Marcus Garvey: A Giant of Black Politics
Directed by Howard Johnson (2008)
This film is about Black journalist, entrepreneur, and activist Marcus Garvey, as remembered by those who worked with him in the Universal Negro Improvement Association.
Garvey was born in Jamaica in 1887, 50 years after slavery ended in that country. Sharing his father’s love of books and learning, he played an important role in educating Blacks in Jamaica and the US about advanced civilizations in ancient Africa.
Essentially the first Black nationalist, Garvey played the dual role of teaching former slaves (in Jamaica and the US) self-love and racial pride and campaigning to create a homeland in Africa for the African diaspora.
He ran into major resistance in Jamaica, where British colonists granted lighter skinned “mulattos” with special status and authority. The latter, direct descendants (usually via rape) of white slave masters, preferred to identify as “British,” rather than Black, and viewed Garvey’s teachings as a threat to their privilege.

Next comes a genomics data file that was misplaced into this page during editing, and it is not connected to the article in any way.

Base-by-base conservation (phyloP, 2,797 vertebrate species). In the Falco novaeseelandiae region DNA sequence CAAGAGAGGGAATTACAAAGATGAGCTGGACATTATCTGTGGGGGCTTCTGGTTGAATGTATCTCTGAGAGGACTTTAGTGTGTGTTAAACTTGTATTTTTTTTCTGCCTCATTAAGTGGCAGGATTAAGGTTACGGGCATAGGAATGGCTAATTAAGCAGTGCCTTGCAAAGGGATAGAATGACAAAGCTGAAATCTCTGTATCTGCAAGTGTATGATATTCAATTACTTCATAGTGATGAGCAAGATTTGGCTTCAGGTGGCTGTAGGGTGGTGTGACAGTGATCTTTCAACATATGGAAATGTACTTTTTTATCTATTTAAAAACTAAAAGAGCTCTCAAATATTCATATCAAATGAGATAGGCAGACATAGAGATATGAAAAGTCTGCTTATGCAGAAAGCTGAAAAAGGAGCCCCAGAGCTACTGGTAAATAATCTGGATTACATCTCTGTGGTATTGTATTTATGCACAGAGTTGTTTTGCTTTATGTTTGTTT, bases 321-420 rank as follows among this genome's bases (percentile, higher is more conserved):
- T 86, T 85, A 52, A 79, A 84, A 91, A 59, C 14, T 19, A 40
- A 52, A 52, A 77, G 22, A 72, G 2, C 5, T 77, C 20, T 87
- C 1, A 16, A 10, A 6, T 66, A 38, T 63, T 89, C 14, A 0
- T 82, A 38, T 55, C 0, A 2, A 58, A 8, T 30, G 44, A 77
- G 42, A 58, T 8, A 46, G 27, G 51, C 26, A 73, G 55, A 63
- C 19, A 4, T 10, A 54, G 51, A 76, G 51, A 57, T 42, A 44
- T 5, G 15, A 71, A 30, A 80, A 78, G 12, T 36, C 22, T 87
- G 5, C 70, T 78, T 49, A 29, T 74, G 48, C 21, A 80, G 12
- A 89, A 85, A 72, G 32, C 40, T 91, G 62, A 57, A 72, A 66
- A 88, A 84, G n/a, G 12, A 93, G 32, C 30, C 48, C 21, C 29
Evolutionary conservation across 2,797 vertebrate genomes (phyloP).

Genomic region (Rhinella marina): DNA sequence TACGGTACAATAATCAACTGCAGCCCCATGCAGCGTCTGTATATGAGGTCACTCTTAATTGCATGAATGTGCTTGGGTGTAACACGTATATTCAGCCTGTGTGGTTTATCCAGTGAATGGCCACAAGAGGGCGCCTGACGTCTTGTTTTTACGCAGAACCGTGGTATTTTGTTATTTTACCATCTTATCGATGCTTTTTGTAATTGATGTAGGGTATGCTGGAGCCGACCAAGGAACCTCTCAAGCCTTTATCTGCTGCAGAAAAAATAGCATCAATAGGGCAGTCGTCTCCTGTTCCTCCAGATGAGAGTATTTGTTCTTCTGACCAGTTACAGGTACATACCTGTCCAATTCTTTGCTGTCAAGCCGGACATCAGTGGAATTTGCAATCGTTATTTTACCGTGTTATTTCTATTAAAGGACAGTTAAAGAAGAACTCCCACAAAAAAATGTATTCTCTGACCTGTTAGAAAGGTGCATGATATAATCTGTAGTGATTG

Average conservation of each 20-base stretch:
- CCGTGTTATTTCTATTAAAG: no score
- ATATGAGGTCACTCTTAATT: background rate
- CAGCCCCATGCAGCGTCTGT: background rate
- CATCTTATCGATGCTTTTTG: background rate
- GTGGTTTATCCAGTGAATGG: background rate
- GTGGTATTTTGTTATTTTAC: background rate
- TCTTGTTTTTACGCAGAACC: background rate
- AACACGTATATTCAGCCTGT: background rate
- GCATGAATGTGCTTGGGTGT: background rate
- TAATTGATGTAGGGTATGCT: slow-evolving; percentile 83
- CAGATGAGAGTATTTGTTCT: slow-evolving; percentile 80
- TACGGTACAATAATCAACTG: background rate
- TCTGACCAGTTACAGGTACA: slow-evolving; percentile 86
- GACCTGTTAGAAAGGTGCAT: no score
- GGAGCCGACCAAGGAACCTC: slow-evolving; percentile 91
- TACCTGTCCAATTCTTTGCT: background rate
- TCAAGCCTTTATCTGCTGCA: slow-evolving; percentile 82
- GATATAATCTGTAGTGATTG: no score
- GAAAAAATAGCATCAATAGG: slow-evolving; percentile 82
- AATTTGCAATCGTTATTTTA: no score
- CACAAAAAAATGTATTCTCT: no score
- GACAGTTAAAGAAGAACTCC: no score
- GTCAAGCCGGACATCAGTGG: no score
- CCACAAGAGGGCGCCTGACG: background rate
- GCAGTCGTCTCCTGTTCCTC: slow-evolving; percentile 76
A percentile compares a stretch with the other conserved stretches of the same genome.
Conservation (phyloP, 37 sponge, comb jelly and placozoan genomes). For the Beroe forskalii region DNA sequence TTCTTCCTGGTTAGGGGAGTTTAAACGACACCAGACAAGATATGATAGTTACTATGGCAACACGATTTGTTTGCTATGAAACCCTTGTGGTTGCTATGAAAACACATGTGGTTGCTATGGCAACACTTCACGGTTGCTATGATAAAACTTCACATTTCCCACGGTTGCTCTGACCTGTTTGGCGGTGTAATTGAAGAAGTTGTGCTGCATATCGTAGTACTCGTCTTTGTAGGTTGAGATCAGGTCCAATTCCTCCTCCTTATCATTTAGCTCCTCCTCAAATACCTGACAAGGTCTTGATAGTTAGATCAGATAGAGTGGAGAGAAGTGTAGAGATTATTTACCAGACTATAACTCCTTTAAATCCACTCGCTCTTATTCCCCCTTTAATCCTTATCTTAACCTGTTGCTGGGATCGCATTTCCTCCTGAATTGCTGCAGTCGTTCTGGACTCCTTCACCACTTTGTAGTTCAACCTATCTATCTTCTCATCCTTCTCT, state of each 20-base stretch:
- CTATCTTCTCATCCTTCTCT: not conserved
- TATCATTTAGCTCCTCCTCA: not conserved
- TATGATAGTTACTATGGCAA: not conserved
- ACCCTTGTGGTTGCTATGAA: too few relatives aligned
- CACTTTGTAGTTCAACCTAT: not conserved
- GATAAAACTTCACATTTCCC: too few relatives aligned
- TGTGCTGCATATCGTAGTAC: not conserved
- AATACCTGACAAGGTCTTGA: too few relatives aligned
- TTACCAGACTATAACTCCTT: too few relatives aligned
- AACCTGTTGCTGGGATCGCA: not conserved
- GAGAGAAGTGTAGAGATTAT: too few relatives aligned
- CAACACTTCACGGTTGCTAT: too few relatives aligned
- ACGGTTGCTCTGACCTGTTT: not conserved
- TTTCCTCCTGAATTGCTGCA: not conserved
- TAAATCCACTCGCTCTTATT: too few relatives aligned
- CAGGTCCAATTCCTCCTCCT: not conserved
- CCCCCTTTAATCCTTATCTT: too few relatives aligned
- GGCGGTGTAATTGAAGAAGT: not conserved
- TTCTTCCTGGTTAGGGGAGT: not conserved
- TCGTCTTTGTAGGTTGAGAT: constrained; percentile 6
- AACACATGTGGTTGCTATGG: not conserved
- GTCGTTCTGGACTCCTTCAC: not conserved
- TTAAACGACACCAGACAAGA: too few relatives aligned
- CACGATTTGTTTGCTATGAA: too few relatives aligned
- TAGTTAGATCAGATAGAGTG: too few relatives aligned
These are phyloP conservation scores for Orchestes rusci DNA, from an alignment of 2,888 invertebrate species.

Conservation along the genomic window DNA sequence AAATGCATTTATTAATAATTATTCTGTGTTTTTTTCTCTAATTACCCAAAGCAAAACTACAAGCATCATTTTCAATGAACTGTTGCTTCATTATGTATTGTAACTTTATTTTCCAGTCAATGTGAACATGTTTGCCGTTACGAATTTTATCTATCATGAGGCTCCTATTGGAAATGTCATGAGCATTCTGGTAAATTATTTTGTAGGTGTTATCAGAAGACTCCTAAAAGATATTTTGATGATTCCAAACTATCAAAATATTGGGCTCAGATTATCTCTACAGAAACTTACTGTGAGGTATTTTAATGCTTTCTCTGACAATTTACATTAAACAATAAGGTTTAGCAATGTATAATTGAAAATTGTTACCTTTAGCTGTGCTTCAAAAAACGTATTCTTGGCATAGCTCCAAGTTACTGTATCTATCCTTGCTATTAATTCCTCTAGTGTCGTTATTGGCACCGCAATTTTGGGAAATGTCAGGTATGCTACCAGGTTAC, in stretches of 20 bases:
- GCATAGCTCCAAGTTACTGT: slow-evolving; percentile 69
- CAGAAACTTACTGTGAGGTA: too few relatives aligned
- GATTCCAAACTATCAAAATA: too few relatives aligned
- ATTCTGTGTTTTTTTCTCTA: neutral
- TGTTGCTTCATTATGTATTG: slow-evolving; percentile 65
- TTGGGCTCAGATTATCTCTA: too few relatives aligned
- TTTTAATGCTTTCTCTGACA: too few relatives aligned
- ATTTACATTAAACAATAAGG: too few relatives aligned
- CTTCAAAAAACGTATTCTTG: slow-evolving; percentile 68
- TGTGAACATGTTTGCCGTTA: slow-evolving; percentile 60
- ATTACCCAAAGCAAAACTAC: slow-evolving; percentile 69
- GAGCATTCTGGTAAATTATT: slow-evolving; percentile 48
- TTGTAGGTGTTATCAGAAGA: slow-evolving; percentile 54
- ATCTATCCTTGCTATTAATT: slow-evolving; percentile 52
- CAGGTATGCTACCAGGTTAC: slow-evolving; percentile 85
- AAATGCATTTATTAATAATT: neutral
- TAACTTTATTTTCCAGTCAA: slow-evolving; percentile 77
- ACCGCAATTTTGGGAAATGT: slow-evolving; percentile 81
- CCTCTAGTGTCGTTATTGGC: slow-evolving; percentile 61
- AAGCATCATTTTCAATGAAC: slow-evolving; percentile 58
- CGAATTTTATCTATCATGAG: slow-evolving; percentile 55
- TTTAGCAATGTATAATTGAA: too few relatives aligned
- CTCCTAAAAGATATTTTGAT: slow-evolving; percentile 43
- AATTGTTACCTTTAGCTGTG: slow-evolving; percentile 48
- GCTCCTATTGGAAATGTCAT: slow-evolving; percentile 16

In 1916, Garvey left Jamaica for the US, where he also received a mixed reception. African Americans who saw no future for themselves in the US championed his campaign for a new African homeland. Other Black leaders, driven by a deep seated desire to “be white,” viewed native Africans as “savages” and favored integration into mainstream society.
In Harlem, Garvey who was dark skinned faced the same bigotry of light skinned descendants of plantation owners as he did in Jamaica.
In the early 1920s, J Edgar Hoover’s newly formed FBI began investigating Garvey with a few to deporting him. They eventually charged and convicted him for mail fraud (over the failed Black Star Line*) and tax evasion. After 2 1/2 years in US prison, he was deported to Jamaica, where he quickly rebuilt the Universal Negro Improvement Association.
He had a massive following among poor Jamaicans, even after he left Jamaica for England. He died there in 1940.
*Garvey envisioned the Black Star Line as a Black owned shipping company to facilitate the transportation of goods throughout the African economy. Garvey’s initial arrest and conviction centered around the distribution (by mail) of a photo of a ship the company had yet to purchase.